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Author Notes:

Correspondence to: Tamil Kendall, PhD, Maternal Health Task Force, Women and Health Initiative, Department of Global Health and Population, Harvard School of Public Health, Boston, MA 02115 (e-mail: tkendall@hsph.harvard.edu).

Florence Anam, Lucy Gati and Jennifer Gatsi-Mallet provided comments on a draft manuscript.

The findings and conclusions in this article are those of the authors and do not necessarily represent the official positions of the United States Government, the CDC, Office of the Global AIDS Coordinator, USAID, the Canadian Institutes of Health Research, the Pierre Elliott Trudeau Foundation, or the Bill & Melinda Gates Foundation.

The authors have no conflicts of interest to disclose.

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Research Funding:

Supported by the Maternal Health Task Force, which is supported through grant #01065000621 from the Bill & Melinda Gates Foundation, and the US Centers for Disease Control and Prevention.

Postdoctoral fellowship of T.K. is supported by the Canadian Institutes of Health Research and the Pierre Elliott Trudeau Foundation.

Keywords:

  • Science & Technology
  • Life Sciences & Biomedicine
  • Immunology
  • Infectious Diseases
  • HIV
  • maternal health
  • maternal mortality
  • research priorities
  • women's health
  • pregnancy
  • INTIMATE-PARTNER VIOLENCE
  • TO-CHILD TRANSMISSION
  • ACTIVE ANTIRETROVIRAL THERAPY
  • CLUSTER-RANDOMIZED-TRIAL
  • INFECTED PREGNANT-WOMEN
  • SOUTH-AFRICA
  • CONTRACEPTIVE UPTAKE
  • INCREASED RISK
  • CARE
  • HEALTH

Eliminating Preventable HIV-Related Maternal Mortality in Sub-Saharan Africa: What Do We Need to Know?

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Journal Title:

Journal of Acquired Immune Deficiency Syndromes

Volume:

Volume 67

Publisher:

, Pages S250-S258

Type of Work:

Article | Final Publisher PDF

Abstract:

Introduction: HIV makes a significant contribution to maternal mortality, and women living in sub-Saharan Africa are most affected. International commitments to eliminate preventable maternal mortality and reduce HIV-related deaths among pregnant and postpartum women by 50% will not be achieved without a better understanding of the links between HIV and poor maternal health outcomes and improved health services for the care of women living with HIV (WLWH) during pregnancy, childbirth, and postpartum.Methods: This article summarizes priorities for research and evaluation identified through consultation with 30 international researchers and policymakers with experience in maternal health and HIV in sub-Saharan Africa and a review of the published literature.Results: Priorities for improving the evidence about effective interventions to reduce maternal mortality and improve maternal health among WLWH include better quality data about causes of maternal death among WLWH, enhanced and harmonized program monitoring, and research and evaluation that contributes to improving: (1) clinical management of pregnant and postpartum WLWH, including assessment of the impact of expanded antiretroviral therapy on maternal mortality and morbidity, (2) integrated service delivery models, and (3) interventions to create an enabling social environment for women to begin and remain in care.Conclusions: As the global community evaluates progress and prepares for new maternal mortality and HIV targets, addressing the needs of WLWH must be a priority now and after 2015. Research and evaluation on maternal health and HIV can increase collaboration on these 2 global priorities, strengthen political constituencies and communities of practice, and accelerate progress toward achievement of goals in both areas.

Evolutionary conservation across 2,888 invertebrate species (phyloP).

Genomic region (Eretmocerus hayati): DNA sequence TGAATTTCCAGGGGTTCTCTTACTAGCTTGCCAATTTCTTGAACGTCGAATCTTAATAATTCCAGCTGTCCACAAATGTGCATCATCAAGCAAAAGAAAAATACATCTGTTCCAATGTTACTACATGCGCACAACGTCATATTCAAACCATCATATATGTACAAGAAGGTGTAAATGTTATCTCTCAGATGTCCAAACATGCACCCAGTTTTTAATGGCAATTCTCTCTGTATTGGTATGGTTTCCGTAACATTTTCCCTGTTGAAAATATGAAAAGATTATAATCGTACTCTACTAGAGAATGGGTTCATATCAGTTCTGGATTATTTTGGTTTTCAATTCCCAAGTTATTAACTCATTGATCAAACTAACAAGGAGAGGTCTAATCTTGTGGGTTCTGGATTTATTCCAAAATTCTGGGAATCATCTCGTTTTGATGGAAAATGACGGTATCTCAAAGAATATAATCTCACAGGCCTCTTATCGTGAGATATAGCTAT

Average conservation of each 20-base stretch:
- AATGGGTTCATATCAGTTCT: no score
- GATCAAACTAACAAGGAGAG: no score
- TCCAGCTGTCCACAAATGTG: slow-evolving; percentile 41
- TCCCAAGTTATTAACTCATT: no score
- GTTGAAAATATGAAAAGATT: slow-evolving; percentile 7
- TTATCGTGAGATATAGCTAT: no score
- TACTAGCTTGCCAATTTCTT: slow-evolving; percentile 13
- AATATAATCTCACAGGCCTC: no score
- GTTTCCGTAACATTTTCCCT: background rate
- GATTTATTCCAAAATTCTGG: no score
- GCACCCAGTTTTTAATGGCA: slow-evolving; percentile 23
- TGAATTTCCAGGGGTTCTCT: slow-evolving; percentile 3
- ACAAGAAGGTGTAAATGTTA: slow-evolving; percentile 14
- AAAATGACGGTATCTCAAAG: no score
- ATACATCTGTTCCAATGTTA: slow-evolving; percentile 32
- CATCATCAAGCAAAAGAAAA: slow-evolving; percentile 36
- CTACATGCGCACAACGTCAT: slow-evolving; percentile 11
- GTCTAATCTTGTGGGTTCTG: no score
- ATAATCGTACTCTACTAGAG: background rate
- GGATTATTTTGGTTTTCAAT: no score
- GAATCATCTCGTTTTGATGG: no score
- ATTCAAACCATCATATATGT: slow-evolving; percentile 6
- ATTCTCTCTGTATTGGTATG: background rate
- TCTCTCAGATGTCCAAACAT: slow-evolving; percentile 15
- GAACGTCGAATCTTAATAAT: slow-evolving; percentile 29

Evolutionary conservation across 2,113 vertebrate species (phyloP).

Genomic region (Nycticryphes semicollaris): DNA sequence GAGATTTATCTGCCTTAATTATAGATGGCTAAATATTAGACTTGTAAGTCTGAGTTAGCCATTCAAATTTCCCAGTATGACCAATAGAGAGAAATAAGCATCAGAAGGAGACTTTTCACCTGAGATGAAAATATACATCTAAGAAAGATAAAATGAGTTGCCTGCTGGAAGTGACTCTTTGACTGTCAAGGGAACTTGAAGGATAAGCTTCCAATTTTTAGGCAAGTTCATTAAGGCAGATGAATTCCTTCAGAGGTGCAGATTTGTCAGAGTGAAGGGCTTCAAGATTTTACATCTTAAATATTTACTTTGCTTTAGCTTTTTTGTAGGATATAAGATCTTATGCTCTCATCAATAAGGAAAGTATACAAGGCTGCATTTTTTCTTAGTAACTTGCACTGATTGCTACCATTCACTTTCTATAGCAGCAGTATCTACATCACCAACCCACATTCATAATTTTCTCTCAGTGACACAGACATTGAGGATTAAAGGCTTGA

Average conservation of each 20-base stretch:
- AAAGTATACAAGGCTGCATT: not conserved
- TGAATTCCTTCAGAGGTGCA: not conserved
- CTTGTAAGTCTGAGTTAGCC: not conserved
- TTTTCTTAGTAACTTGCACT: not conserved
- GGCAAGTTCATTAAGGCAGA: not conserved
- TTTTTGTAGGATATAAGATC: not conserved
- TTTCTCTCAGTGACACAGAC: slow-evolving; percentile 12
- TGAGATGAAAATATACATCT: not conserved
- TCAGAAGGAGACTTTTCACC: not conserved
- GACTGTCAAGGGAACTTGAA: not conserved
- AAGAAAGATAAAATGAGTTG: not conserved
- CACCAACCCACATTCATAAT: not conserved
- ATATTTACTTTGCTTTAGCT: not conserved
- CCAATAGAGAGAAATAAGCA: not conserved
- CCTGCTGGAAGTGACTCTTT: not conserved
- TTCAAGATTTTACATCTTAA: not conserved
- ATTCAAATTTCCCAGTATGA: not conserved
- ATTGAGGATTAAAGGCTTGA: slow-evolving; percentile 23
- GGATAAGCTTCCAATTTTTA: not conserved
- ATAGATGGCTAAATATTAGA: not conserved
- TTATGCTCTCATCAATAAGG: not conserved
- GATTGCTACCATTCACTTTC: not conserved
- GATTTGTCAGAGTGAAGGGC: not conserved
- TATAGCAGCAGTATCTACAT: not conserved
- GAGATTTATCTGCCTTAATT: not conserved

Copyright information:

© 2014 by Lippincott Williams & Wilkins

This is an Open Access work distributed under the terms of the Creative Commons Attribution-NonCommerical-NoDerivs 3.0 Unported License (http://creativecommons.org/licenses/by-nc-nd/3.0/).

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